Welcome to For the AGE'd!
Made you look! Whatever your calendar says, we're Auto Gear Equipment --- A G E --- and whether you're as manual-shift obsessed as we are, just gearbox curious, or somewhere in between, this page is where each week we'll talk gears and gearboxes, answer your questions, and respond to your comments. Come along. It's no fun without you.
There is a motorcycle manufacturer – you know the one – whose engine and exhaust notes are as jealously guarded as money in the bank. Recently, I had an interesting conversation with an Auto Gear m22 customer who maintained that the whine produced by GM’s ‘Rock Crusher’ four-speed was equally valuable. For him it was, in fact, the justification for acquiring one, and furthermore, because our ‘M22’ gearing isn’t as loud as the original, he also maintained that we clearly could not be manufacturing to original equipment specifications. As I’ve heard variations on this argument before I thought this might … Continue Reading
In 1901 Oldsmobile’s curved dash runabout was the best selling car in America and Ransom Eli Olds had a problem. He couldn’t build engines fast enough. He needed a second source. Olds turned to one of Detroit’s premier machine shops, Leland and Faulconer. Henry Martyn Leland accepted the challenge and, in his own way, duplicated the runabout’s engine. Now Olds had a second problem. Neither vendor could manufacture all the engines he needed, and Leland’s engine was significantly more powerful (3.7 horses rather than 3.0 – times have changed). Today, marketing would offer Oldsmobiles with Leland’s production as a sports … Continue Reading
If you frequent the various car-lunatic websites and social media, you’ve probably heard that the Napp family has shut down drag racing at Old Bridge Township Raceway Park, aka Englishtown. We watched the NHRA Summer Nationals there year after year. Some of you undoubtedly grew up there, raced and wrenched there, made friends and memories there. I’m sure some people reading this said, every year, “I’m going to go see the Nitro cars there next year.” Or maybe dreamed of taking their ride to E-town and giving it a shot, to see how they stack up, and take a blast … Continue Reading
Some ‘Muscle car’ enthusiasts think of the Corvettes, Chevelles or GTOs of their youth and seek to restore their prized example to its showroom floor look and performance. Others dream of what they represented, the baddest and most powerful machines Detroit could build and tuners could modify; these cheerfully tap half-a-century of automotive progress and install engines, induction systems, and suspensions Zora-Duntov and Delorean could only dream of but certainly would have used if they were available. To service the beloved four-speed transmissions installed as original equipment or to harness the power now available, both groups — we’ll call the … Continue Reading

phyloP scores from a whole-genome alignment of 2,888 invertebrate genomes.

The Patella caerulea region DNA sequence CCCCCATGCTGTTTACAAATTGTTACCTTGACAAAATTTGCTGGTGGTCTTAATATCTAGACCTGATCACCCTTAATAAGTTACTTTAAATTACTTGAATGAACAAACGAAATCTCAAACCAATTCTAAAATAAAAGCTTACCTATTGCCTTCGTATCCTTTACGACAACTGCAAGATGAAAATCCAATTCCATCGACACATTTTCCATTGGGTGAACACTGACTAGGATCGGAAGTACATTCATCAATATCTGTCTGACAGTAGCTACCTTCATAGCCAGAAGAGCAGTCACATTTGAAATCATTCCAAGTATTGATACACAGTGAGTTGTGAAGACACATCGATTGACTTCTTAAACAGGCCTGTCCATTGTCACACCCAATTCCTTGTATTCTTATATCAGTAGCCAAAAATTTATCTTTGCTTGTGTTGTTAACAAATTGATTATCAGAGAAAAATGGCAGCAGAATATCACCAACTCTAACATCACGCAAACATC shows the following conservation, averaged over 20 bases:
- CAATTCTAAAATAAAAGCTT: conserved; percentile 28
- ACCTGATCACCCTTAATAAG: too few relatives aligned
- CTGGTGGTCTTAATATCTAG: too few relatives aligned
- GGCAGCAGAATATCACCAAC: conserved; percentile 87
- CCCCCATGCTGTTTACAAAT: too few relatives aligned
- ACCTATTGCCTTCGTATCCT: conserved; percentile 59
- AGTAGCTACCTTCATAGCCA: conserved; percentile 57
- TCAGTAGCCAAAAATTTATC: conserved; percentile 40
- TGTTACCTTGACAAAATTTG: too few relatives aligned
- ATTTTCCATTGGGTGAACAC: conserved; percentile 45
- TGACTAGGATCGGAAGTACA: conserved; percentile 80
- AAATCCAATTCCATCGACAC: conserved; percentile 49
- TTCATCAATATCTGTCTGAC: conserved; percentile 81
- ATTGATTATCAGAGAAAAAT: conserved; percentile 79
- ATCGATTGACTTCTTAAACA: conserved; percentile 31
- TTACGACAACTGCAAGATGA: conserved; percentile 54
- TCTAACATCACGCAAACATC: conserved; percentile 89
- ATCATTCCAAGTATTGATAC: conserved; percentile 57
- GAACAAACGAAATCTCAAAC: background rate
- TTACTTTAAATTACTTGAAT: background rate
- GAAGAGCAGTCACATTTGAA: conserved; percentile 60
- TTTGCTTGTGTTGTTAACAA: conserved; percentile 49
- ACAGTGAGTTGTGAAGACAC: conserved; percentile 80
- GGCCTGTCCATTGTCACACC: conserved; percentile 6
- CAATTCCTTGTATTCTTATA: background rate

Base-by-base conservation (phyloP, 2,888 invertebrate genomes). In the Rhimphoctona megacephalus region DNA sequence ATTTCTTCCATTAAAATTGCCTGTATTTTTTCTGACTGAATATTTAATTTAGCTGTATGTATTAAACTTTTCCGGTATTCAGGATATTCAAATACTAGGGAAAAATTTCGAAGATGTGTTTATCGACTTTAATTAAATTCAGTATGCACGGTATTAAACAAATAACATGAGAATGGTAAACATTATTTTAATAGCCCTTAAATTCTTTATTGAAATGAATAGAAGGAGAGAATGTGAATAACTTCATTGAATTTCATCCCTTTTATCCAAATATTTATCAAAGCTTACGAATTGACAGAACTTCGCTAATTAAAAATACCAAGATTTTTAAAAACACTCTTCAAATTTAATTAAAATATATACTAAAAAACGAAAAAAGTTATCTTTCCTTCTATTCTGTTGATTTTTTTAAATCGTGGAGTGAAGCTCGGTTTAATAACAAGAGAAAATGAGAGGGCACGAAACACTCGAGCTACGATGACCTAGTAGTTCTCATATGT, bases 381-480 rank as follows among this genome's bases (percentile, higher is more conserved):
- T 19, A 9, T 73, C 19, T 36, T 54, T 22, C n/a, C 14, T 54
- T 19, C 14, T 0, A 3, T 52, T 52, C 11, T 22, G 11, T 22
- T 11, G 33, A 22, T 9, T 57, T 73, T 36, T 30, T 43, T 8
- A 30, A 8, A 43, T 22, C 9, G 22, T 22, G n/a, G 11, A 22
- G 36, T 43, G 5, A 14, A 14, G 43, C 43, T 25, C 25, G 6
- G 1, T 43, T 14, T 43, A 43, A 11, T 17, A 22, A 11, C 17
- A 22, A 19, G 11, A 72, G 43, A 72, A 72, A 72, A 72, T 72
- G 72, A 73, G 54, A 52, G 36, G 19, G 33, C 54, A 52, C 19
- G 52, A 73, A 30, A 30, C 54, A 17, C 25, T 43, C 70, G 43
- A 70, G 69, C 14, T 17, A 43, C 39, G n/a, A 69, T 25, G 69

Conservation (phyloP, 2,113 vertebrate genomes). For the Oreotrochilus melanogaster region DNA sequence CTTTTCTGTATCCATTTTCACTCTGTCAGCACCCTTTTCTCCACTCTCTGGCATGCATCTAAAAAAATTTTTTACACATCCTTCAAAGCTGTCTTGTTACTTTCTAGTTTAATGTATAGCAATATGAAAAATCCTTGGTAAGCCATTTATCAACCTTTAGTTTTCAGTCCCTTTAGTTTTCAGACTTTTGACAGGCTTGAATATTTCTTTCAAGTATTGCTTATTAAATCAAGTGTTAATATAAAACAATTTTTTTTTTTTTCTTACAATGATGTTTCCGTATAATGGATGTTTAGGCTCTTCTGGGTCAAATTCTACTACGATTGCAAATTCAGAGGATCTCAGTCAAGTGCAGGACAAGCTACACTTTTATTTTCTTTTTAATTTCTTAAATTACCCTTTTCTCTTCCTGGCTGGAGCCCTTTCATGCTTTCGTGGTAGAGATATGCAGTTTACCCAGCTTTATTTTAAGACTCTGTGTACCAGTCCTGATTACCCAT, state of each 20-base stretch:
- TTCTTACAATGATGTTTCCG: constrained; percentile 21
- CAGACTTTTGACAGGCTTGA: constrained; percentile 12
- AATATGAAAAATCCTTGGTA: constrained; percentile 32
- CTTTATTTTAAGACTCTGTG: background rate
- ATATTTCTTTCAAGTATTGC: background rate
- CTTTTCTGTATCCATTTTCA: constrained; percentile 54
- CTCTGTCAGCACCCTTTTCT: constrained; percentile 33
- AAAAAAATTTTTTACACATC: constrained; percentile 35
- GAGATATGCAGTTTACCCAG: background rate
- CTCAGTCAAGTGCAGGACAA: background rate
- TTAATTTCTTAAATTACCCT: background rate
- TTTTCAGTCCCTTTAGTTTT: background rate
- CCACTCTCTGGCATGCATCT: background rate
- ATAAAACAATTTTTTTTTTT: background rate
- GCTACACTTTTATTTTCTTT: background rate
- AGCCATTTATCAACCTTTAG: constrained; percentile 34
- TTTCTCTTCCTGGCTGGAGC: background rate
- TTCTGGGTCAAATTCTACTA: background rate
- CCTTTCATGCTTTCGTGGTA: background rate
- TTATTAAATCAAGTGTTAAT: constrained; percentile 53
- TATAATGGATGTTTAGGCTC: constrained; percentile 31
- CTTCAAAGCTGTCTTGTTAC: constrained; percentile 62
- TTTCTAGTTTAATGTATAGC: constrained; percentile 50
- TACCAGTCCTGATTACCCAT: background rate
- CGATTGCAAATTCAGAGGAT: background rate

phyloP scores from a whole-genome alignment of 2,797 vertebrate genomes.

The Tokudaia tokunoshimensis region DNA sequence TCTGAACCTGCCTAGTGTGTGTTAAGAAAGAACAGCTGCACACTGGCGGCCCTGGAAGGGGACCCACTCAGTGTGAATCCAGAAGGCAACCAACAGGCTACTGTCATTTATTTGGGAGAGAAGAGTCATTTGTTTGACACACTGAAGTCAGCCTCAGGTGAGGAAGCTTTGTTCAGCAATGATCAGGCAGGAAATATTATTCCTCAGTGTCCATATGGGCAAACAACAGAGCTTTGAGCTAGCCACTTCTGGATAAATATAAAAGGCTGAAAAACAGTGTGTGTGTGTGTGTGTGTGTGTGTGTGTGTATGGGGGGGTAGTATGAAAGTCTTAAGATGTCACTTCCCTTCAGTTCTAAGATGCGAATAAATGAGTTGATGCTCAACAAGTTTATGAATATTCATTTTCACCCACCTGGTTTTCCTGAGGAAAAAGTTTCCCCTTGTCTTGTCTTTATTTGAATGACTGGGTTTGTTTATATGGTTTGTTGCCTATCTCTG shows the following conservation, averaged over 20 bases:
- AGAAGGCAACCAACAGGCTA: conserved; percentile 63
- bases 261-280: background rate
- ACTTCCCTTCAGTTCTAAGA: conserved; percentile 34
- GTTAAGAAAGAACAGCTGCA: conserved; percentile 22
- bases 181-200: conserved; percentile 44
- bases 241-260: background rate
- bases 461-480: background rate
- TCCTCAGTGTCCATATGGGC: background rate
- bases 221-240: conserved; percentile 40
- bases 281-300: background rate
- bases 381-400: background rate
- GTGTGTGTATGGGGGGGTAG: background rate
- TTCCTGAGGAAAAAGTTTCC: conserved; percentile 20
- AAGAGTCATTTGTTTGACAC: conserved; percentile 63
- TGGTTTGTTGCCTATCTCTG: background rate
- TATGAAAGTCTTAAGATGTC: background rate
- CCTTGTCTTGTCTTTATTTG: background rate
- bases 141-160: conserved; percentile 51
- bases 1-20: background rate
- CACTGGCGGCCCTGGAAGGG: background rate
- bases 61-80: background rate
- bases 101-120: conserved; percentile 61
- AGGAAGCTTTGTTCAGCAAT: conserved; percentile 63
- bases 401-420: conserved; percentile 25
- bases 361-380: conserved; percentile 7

Hard anodized aluminum maindrive retainers for small flange (4.68 inch diameter) 1964-74 ‘Muncie’ and Auto Gear ‘Syracuse’ four-speed transmissions are now available. And they offer premium performance at a lower cost and half the weight! FEATURES/BENEFITS Original equipment technology. Minimum maindrive retainer durability requirements at General Motors and ford are for more shift cycles than your car will ever see, and both have approved and used hard anodized 356T6 aluminum designs. Made in America. Engineered, cast and machined in the United States, employing American workers, paying American taxes, and protecting American intellectual property. Superior installation tolerance. Aluminum bends where iron … Continue Reading
For several years every four-speed assembled in our plant has shipped in a special case casting with ‘SYRACUSE’ on the passenger side. It is, and will continue to be, your assurance that the gearbox you install is 100% AUTO GEAR in design, engineering, manufacture and assembly. There are, however, independent distributors who bring comparable skill and pride to our four-speed product, assembling gearboxes from the very same parts we use. They purchase kits we call ‘complete, knocked down’ (CKD), an automotive industry term typically used to describe complete automobile kits for assembly in export markets with local content preferences. Our … Continue Reading
‘Reverse engineering’ is a ten dollar way of saying ‘copying someone else’s work’. It sounds technical, it sounds professional, and it disguises the fact that we’re doing something our parents and teachers told us not to do. Nevertheless, when it comes to automotive service parts it is generally legal as long as features not essential to proper function aren’t duplicated — that would be illegal counterfeiting. If an item is ‘reverse engineered’ from a good sample — typically a single piece, rarely the number required to establish median dimensions or tolerances — and the person or persons hired to do … Continue Reading